The lead plaintiff is Devon Ernest, 22, from North Battleford, Sask., who was on the tour with his girlfriend, Dionne Durocher of Canoe Narrows, Sask., and his cousin Winnie Ernest.

Durocher died at the scene.

“I’m not doing so good. I’m just trying to hold on,” Ernest told The Canadian Press.

He suffered a concussion, a fractured wrist and lacerations to his head and hands.

“Someone was at fault. Someone or something could have been changed,” Ernest said.

“I don’t know how this happened.”

Ernest said the driver gave limited safety instructions before the bus took off. He said she pointed out the rear exit and how to open windows.

Rick Mallett, a litigation lawyer with James H. Brown and Associates in Edmonton, said in an interview, that the accident should never have happened.

“It’s such a tragic outcome for the people that were there for a fun time, especially during this whole COVID situation,” Mallett said.

“It went so terribly wrong, so we took a look at it right away.”

The class action, which so far includes 10 of the 27 people on the bus, must be approved by a judge if it is to go ahead.

It notes there were no seatbelts on the coach and alleges the driver appears to have lost control when going down a steep incline.

“The operator of the tour bus, the defendant Jane Doe, attempted to brake, but was unable to reduce the speed of the tour bus. The tour bus lost traction with the road. The front right tires then approached the embankment and then went over the embankment,” reads the statement of claim.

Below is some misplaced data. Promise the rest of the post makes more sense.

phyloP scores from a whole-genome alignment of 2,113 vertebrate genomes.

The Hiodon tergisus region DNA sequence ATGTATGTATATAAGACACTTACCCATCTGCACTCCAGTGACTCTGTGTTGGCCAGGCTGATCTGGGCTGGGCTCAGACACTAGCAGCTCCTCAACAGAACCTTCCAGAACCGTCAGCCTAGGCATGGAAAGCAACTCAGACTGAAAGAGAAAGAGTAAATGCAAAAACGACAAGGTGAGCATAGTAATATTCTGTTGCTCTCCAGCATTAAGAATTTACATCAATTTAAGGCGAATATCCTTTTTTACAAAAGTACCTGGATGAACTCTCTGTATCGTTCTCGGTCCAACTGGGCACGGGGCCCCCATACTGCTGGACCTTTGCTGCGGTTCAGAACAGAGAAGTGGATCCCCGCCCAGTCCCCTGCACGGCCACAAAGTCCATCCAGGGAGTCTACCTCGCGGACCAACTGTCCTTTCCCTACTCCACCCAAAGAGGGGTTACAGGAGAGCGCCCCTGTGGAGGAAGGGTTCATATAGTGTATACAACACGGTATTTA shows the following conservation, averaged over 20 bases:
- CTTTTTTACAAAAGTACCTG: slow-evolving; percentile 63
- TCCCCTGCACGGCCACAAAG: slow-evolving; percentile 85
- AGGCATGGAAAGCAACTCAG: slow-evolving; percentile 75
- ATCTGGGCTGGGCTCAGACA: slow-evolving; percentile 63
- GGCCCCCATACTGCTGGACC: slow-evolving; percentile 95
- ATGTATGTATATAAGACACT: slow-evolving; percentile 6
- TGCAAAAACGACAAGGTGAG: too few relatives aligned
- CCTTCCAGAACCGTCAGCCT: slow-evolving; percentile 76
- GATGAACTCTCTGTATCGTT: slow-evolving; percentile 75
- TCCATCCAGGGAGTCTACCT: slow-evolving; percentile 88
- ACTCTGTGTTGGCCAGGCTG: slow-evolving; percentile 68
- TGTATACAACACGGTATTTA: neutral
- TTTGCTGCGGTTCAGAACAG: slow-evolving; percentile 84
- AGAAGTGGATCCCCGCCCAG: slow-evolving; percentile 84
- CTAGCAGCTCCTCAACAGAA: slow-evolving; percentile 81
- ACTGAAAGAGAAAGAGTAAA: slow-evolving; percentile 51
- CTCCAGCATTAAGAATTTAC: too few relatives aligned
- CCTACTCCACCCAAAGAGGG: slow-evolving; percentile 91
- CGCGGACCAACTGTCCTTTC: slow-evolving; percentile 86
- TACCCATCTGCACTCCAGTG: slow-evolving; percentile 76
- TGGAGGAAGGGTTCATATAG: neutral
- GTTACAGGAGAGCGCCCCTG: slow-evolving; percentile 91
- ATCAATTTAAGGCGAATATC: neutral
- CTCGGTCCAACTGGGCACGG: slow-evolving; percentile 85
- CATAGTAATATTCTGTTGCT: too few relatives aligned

RAED MORE: No cause yet for bus crash that killed three near glacier

“The tour bus went over the side of the embankment and rolled over four to six times, with at least two rotations occurring in the air, before coming to a stop on its roof.”

The statement alleges the defendants failed to enact protective measures to prevent the accident.

“The defendants acted recklessly and unreasonably in failing to take reasonable steps to ensure that the tour bus and road were properly maintained, the operator of the tour bus was qualified and taking proper precaution and due care when operating the tour bus, and that the tour bus itself was properly maintained and in suitable mechanical condition.”

Mallett said the RCMP have checked out the bus at a secure location and his law firm will have a mechanic and an accident reconstructionist look at it.